According to the national census conducted in 2018,1 the Indigenous population in Colombia has grown by 36.8% and now accounts for 4.4% of the country’s total population, or 1,905,617 Indigenous individuals across all peoples.
Indigenous peoples in Colombia
The indigenous population in Colombia is estimated at 1,500,000 inhabitants. Along with many campesinos and Afro-Colombian, many indigenous peoples in the country continue to struggle with forced displacement and landlessness as a result of the long-term armed conflict in Colombia.
The Government of Colombia adopted the UN Declaration on the Rights of Indigenous Peoples in 2007. The Political Constitution of 1991 recognised the fundamental rights of indigenous peoples and ratified ILO Convention 169.
At the national level, indigenous peoples are represented by two main organizations: the "Organización Nacional Indígena de Colombia" (ONIC) and "Autoridades Indígenas de Colombia" (AICO).
President Santos signed a decree in 2014 that created a special regime to put into operation the administration of indigenous peoples' own systems in their territories until Congress issues the Organic Law of Territorial Management that will define the relations and coordination between the Indigenous Territorial Entities and the Municipalities and Departments.
Indigenous peoples in Colombia
According to official data, indigenous peoples’ population in Colombia is currently estimated at 1,500,000 people, which represents the 3.4% of the national population.
According to the indigenous population register in 2005, 796,916 inhabited reserves (57.2 % of the indigenous population). On a bigger picture, figures show that 78.6% of the indigenous population is concentrated in rural zones and 21.4% in urban zones. Growth in the indigenous population in recent years is notable since in the year 1993 the indigenous population represented a mere 1.6% of the national total.
There are 65 Amerindian languages spoken in the country. Of this 65, 5 have no capacity for revitalization and another 19 are in serious danger of disappearing.
Main challenges for Colombia’s indigenous peoples
Data from the Victims Unit show that 192,638 indigenous people and 794,703 Afro-Colombians were affected by the war experienced in recent years. The guerrilla made life impossible for several indigenous peoples and Afro-Colombians, and massacres such as that of the Awá in Nariño and Afro-Colombians in Bojayá, mined collective territories, communities stripped of their territories and young people and children recruited are some examples of the FARC's violent acts carried out against ethnic peoples.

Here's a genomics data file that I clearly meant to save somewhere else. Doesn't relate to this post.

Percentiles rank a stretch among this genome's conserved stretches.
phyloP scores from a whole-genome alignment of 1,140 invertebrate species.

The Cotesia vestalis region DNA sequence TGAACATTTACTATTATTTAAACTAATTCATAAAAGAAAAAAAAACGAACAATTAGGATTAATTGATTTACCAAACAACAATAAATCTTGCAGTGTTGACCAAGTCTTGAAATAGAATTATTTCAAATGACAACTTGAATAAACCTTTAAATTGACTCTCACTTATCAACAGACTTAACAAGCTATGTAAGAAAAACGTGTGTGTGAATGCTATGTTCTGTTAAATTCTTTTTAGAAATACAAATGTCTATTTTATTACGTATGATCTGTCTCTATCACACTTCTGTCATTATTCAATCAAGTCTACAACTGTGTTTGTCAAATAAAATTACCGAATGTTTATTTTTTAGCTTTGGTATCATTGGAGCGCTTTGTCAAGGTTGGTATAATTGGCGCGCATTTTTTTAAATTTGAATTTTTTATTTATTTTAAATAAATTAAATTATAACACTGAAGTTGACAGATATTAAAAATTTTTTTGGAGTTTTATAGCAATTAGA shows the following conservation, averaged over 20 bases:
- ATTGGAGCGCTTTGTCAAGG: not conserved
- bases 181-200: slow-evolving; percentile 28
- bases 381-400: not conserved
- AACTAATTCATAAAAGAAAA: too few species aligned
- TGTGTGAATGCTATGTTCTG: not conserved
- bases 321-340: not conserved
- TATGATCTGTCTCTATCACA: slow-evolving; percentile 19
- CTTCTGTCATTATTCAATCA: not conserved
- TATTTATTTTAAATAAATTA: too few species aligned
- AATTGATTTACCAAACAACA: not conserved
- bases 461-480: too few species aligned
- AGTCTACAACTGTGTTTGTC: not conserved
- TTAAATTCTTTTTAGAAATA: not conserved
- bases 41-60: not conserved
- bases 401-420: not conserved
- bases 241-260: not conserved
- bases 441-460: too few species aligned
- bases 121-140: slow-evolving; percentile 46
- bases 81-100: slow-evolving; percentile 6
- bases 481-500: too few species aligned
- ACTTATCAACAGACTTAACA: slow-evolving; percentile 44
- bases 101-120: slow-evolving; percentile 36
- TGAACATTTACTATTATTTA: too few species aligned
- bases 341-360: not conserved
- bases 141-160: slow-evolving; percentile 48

Almost a third of the national territory is categorised as indigenous reserves, and most of them have to face serious environmental conflicts and land grabbing due to extractive activities in the zone.
Indigenous communities’ livelihood in Colombia is threatened as they are struggling to keep their ancestral territory. The Arhuaco peoples have organised themselves and are making a last stand to prevent more mining concessions in their territory and create sustainable development.
The Colombian indigenous movement recommends voting yes to end 52 years of a civil war that has cost more than 250.000 lives and displaced around 6,5 million people out of a 49 million population.
The indigenous population of Colombia, according to official data, is 1,500,000 persons, which represents 3.43% of the national population. 78.6% of the country´s indigenous population is concentrated in rural zones and 21.4% in urban zones. Out of the total indigenous population registered in Colombia in the year 2005, 796,916 inhabited reserves (57.2 % of the indigenous population). Growth in the indigenous population in recent years is notable, since in the year 1993 the indigenous population represented a mere 1.6% of the national total.
IWGIA fully supports the press release published by the Indigenous Peoples Major Group that strongly condemns the persistent and gross human rights violations committed in Colombia and express solidarity with the indigenous peoples in the country.
The largest indigenous population in Colombia, the Wayúu, are starving and thirsty because the sole water source in the region, the Ranchería River, has been privatised and dammed. Instead of sustaining the Wayuú, it now serves the agricultural industry and one of the world’s largest coalmines.
The situation of the Wayuú was reported worldwide thanks to the documentary, El rio que nos robaron (The stolen river), made by Colombian journalist Gonzalo Guillén. The film illustrates the harrowing living conditions that currently plague the Wayúu, and will be used as evidence when their situation is discussed in the Organization of American States (OAS).